As the world now knows, the Supreme Court handed down its decision in Obergefell v. Hodges, holding that all gay marriage bans are unconstitutional. It seems clear, from this vantage point, that Justice Anthony Kennedy—the author of the majority opinion—has been working toward this day since Monday, May 20, 1996, when he announced his pro-gay opinion in Romer v. Evans. I also suspect Kennedy, who has a good sense of history, timed his decision to come down on June 26—the same day Lawrence v. Texas (2003) and United States v. Windsor (2013) came down. Or maybe I’m just sentimental.
The majority opinion—divided along the predictable 5–4 lines—has all the hallmarks of a Kennedy Special. Its rhetoric is as gorgeous as its legal reasoning is gauzy. Its key passage, bound to be recited at this weekend’s New York City Pride Parade, is the encomium to marriage that gay rights advocates pined for, but didn’t quite get, in Windsor:
No union is more profound than marriage, for it embodies the highest ideals of love, fidelity, devotion, sacrifice, and family. In forming a marital union, two people become something greater than once they were. As some of the petitioners in these cases demonstrate, marriage embodies a love that may endure even past death. It would misunderstand these men and women to say they disrespect the idea of marriage. Their plea is that they do respect it, respect it so deeply that they seek to find its fulfillment for themselves. Their hope is not to be condemned to live in loneliness, excluded from one of civilization’s oldest institutions. They ask for equal dignity in the eyes of the law. The Constitution grants them that right.
And the decision is stuffed with sweetly teary-eyed turns of phrase. “Marriage,” Kennedy writes, “responds to the universal fear that a lonely person might call out only to find no one there. It offers the hope of companionship and understanding and assurance that while both still live there will be someone to care for the other.” Justice Antonin Scalia decries these passages as “profoundly incoherent … showy profundities” and “the mystical aphorisms of the fortune cookie.”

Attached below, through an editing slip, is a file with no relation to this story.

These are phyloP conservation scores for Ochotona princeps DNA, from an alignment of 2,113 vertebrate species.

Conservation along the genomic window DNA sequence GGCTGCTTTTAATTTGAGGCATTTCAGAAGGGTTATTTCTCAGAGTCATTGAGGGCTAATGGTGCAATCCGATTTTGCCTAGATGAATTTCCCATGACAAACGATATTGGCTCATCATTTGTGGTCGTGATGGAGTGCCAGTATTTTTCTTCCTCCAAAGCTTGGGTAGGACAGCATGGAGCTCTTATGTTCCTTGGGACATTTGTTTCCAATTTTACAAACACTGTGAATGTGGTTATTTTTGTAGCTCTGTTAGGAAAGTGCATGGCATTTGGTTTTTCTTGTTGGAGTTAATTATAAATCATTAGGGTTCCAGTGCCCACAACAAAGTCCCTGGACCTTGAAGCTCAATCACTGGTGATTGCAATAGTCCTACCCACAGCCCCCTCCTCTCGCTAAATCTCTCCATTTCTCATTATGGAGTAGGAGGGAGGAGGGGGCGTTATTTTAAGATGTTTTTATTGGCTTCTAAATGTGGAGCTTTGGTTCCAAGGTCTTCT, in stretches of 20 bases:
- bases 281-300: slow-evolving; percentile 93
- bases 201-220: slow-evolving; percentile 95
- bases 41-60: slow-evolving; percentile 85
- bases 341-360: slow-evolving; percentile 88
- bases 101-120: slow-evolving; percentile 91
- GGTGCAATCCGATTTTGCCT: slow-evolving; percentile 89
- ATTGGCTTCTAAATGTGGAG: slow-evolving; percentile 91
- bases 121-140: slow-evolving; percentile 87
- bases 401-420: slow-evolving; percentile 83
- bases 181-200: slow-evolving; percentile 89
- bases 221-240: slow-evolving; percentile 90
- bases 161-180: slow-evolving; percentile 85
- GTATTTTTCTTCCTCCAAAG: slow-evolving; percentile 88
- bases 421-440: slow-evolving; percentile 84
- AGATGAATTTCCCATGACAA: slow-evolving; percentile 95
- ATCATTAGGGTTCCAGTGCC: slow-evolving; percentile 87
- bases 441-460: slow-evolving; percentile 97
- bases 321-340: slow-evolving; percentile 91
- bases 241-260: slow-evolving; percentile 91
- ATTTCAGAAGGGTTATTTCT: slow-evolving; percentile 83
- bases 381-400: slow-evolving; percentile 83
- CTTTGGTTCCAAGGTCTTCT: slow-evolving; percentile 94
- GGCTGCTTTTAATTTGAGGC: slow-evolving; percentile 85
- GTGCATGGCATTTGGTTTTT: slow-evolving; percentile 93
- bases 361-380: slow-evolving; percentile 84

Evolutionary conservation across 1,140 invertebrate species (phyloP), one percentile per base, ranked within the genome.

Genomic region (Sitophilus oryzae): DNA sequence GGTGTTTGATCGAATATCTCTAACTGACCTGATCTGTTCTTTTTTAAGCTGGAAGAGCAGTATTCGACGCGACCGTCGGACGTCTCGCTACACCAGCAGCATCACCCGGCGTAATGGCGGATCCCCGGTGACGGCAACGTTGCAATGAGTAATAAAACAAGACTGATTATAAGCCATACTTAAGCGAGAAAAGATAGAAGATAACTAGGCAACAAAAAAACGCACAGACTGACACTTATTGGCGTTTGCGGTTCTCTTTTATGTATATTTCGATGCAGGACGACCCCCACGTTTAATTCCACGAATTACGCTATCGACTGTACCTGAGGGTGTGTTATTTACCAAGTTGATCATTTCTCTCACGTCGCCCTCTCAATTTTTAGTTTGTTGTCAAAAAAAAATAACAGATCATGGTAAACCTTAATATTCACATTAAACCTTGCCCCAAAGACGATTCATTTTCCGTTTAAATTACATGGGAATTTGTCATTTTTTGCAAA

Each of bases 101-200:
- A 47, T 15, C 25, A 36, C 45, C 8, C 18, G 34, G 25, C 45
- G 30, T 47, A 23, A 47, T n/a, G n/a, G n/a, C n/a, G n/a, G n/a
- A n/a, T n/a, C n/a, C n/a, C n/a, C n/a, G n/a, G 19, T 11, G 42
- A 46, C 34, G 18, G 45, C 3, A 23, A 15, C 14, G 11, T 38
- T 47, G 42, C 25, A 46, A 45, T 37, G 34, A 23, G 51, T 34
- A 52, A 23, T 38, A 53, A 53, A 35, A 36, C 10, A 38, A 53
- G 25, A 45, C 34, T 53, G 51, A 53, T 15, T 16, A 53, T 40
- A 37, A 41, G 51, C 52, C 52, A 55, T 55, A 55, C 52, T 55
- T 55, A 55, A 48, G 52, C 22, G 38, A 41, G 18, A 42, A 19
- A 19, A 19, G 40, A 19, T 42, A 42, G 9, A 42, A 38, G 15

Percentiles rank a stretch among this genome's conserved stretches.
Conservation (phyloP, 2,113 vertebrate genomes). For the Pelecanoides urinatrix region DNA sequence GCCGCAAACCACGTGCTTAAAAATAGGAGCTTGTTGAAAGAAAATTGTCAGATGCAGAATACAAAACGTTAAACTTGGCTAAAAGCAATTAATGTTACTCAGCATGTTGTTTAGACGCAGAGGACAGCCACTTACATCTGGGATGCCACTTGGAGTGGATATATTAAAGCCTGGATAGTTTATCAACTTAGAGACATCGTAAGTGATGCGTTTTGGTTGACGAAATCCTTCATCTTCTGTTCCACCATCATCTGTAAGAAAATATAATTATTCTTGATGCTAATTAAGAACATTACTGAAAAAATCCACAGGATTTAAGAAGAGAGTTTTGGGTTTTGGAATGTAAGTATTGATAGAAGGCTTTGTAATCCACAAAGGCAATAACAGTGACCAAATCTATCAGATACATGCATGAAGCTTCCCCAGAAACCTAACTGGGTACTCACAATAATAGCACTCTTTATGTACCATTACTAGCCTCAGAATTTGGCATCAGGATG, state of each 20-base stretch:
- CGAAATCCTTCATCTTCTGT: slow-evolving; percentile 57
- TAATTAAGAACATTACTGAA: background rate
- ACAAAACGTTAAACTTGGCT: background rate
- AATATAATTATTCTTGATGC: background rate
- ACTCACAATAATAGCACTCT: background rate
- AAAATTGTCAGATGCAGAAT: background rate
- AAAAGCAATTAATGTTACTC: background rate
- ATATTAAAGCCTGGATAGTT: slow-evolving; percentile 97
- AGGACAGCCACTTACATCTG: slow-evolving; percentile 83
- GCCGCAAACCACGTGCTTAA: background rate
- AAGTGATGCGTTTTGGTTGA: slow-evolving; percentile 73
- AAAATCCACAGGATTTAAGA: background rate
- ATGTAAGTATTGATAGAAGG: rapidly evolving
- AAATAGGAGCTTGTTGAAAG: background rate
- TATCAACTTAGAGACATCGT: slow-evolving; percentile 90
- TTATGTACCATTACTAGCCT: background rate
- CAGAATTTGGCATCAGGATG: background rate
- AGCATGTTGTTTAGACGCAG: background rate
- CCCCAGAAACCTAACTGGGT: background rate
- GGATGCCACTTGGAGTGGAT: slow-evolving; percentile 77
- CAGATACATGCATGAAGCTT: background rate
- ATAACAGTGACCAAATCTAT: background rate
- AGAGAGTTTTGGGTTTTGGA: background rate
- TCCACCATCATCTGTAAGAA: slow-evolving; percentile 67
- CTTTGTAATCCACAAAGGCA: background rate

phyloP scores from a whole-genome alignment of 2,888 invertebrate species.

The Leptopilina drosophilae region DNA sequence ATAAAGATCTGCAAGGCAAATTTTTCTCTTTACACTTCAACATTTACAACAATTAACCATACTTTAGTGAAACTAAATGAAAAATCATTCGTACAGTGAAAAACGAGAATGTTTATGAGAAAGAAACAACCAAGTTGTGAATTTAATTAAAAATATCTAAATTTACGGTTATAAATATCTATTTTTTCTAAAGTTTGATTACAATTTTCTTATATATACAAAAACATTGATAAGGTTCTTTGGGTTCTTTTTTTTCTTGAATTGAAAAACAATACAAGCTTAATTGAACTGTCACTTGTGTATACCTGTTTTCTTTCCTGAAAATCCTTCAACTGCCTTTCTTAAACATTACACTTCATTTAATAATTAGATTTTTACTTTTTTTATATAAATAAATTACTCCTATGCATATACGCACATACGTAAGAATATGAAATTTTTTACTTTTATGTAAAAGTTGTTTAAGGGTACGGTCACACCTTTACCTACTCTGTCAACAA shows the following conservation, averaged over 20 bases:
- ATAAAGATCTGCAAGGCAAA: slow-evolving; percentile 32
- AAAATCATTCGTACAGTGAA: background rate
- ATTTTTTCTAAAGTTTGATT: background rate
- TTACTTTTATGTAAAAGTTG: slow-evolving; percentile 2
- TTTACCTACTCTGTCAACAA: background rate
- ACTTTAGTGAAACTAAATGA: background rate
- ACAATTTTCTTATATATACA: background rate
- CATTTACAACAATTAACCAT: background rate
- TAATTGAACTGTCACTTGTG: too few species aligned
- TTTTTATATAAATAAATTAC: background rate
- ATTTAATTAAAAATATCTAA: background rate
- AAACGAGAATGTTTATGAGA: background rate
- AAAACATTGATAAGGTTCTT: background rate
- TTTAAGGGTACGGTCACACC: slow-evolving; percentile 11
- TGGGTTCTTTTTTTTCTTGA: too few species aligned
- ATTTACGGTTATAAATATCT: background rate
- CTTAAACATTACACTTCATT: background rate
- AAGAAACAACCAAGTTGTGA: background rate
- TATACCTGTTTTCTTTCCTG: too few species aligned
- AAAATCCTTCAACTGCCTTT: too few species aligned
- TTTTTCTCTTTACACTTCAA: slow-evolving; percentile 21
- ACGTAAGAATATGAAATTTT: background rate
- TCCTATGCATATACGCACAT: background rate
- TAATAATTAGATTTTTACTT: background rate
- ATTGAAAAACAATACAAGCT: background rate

I can’t completely disagree—but I think Kennedy does a decent job explaining the “synergy” between the Due Process Clause’s guarantee of “liberty” and the Equal Protection Clause. Personally, I would have preferred this to be a straight equal protection opinion—one that finally admitted that laws targeting gays call for heightened scrutiny. But Kennedy’s alternative rationale is fairly satisfying:
The right of same-sex couples to marry that is part of the liberty promised by the Fourteenth Amendment is derived, too, from that Amendment’s guarantee of the equal protection of the laws. The Due Process Clause and the Equal Protection Clause are connected in a profound way, though they set forth independent principles. Rights implicit in liberty and rights secured by equal protection may rest on different precepts and are not always coextensive, yet in some instances each may be instructive as to the meaning and reach of the other. In any particular case one Clause may be thought to capture the essence of the right in a more accurate and comprehensive way, even as the two Clauses may converge in the identification and definition of the right.
Many gay rights advocates and scholars will be disappointed that the court does not directly address the heightened scrutiny question. I’m not too worried, though. I suspect that, armed with Obergefell, more circuits will do what the 9th Circuit did with Windsor and declare that heightened scrutiny is implicit in those opinions. They will, in other words, do Kennedy’s job for him—and, in the process, use Obergefell to expand gay rights even farther beyond today’s victory.